There is no ‘one size fits all’ approach to how to get your senior leaders involved in the change communications; it will depend how your organisation works best. However, you could consider: 

  • Video messages 
  • Personalised emails 
  • CEO Newsletters  
  • Quotes 
  • In person presentations  

It’s been proven in research too, with a PROSCI report that asked participants to identify key contributors to the success of their change initiatives, placed active sponsorship at the top of the list. 

You could consider creating communications specifically for Line Managers to send out too, helping to cascade and reiterate your change message. 


4. Focus on the benefits

One of the key things you can do to ensure successful change comms is to focus on the benefits for people affected. Naturally, people think about how a change affects them personally before they consider the wider organisational implications.  

Answering the "what's in it for me?" question early on is best practice to mitigate any distressing feelings that come from change, and ensure people fully understand the positives.  

People need to understand how the change will make their role easier, or support them in their work, but it’s important not to assume that the benefits for one group will be the same for another. It's likely that the change will impact different people at different times in the project, and at different ways. So it's good to understand which groups or audiences will be affected and when. And then tailor the comms messages to really speak to them and their needs. 


5. Ask for feedback - and listen to it 

There is so much to think about during an organisational change that many organisations overlook one key element: listening.  

It can be beneficial to employ a continuous feedback loop: a process that allows employees to give feedback and raise issues as they arise, rather than keeping hold of them all to share down the line. 

How does a feedback loop work?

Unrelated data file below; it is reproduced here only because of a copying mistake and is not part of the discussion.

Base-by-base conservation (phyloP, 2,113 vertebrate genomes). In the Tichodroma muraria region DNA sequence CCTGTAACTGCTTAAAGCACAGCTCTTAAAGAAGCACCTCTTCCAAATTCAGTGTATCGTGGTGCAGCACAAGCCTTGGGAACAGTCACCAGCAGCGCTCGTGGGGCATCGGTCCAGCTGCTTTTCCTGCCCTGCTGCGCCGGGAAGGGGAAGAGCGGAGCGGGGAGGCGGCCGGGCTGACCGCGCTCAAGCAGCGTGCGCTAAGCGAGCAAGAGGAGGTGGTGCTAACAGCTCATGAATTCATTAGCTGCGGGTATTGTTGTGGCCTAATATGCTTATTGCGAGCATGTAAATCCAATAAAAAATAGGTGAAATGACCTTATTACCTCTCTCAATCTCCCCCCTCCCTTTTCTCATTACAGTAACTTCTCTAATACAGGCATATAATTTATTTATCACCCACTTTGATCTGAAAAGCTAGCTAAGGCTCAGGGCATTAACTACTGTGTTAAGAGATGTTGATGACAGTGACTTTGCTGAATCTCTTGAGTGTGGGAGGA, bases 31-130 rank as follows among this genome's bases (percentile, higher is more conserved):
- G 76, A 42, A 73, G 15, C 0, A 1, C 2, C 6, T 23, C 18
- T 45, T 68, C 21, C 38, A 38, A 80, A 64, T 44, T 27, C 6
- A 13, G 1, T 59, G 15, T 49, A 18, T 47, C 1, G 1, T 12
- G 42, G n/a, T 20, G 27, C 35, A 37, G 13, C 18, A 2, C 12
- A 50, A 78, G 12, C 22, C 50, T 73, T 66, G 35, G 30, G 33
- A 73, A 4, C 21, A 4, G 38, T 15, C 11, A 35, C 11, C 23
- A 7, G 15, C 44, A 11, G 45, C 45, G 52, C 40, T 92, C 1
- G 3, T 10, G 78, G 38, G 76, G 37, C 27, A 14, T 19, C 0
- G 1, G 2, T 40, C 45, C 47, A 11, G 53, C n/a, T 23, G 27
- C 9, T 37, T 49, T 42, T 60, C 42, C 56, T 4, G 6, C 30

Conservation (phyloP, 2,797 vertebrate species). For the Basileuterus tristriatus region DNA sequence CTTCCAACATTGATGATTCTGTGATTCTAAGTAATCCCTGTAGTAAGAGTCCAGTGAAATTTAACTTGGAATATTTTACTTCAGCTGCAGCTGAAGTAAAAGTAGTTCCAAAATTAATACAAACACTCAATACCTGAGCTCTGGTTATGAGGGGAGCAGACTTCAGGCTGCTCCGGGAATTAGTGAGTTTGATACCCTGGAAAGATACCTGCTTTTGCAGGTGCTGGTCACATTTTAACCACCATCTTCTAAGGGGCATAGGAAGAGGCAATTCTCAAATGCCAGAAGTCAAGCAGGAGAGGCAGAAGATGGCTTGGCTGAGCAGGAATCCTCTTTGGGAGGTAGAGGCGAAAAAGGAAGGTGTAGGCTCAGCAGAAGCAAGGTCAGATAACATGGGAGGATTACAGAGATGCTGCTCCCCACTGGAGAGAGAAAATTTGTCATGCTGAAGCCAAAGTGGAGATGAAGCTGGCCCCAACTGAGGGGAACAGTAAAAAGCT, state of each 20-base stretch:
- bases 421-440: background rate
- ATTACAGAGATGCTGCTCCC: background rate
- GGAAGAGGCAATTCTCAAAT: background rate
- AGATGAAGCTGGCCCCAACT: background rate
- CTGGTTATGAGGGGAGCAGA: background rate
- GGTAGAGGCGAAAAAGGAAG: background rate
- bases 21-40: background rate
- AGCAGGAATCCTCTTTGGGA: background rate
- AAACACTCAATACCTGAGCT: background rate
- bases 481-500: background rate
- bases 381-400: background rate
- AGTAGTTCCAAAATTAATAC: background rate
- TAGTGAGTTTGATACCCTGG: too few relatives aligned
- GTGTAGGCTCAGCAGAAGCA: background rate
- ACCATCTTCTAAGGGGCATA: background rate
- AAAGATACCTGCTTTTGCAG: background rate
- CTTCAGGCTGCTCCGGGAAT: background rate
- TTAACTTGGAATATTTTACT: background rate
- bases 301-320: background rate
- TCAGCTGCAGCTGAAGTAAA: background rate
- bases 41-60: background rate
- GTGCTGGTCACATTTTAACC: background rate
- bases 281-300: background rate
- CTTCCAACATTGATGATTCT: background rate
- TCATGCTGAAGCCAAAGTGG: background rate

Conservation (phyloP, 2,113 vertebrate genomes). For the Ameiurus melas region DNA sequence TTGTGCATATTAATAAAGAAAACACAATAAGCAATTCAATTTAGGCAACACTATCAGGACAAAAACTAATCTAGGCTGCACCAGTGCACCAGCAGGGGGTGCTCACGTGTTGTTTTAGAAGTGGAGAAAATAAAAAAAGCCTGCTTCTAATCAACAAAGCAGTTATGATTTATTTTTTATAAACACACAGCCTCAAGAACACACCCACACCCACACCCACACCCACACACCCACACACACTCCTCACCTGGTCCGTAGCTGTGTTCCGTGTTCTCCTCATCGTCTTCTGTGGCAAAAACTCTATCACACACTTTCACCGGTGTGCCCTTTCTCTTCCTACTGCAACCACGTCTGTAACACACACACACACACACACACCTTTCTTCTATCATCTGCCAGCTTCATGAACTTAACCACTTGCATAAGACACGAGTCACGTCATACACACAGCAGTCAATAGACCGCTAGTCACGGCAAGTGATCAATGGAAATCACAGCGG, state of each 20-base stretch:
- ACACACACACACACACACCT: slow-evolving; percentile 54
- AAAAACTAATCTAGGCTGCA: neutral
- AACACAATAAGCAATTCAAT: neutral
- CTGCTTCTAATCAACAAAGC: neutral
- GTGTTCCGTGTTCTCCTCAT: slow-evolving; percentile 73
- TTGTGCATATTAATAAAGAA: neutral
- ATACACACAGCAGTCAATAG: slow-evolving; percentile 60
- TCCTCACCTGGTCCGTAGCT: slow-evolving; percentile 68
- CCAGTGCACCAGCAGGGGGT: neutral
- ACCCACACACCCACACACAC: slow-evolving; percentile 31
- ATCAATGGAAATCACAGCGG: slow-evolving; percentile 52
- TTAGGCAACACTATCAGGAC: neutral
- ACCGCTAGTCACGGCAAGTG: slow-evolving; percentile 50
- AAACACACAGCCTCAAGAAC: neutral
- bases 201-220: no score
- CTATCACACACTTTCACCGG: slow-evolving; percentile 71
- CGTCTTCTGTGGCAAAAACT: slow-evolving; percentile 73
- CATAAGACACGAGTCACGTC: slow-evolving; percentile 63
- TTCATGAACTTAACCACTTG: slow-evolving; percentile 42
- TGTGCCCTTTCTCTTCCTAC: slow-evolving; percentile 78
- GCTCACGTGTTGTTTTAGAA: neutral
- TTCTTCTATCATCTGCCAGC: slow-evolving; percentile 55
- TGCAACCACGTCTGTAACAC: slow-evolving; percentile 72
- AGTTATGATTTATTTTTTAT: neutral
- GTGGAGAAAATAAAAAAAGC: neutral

1. Ask employees for feedback via surveys, suggestion boxes or questionnaires
  2. Analyse the feedback to pick out key trends
  3. Respond or action the feedback – allowing you to use a “you said, we did” approach in comms
  4. Improve project outcomes and employee satisfaction 

Asking for feedback within your comms during various key touch points during a project is essential. Helping you to understand employee sentiment, project successes, and any key roadblocks.  

It’s important that the feedback raised is addressed, and actioned if appropriate. The loop then continues as employees are willing to continue sharing their feedback, because they can see it’s been listened to.  

Feedback can be gold dust in change programmes, and shows that people are engaged in some way.  


Next steps: How to start my change communication strategy 

Ensuring you have a comms strategy in place before embarking on your change project is key to success. Defining what you want to say, when, and to which groups. Hable’s team of Change Managers and Communications experts have worked with some of the biggest organisations in the country to help them successfully communicate their change projects. From NHS England to Nissan, Kingston University to Westminster City Council. 

With an approach that takes the complex and make it simple, our Change Comms service helps you land the right message and drive the desired outcome.  

Inform. Inspire. Engage.

Start your change communications strategy today.

Reach out to our experts to find out how we can help.

Email our Change Communications team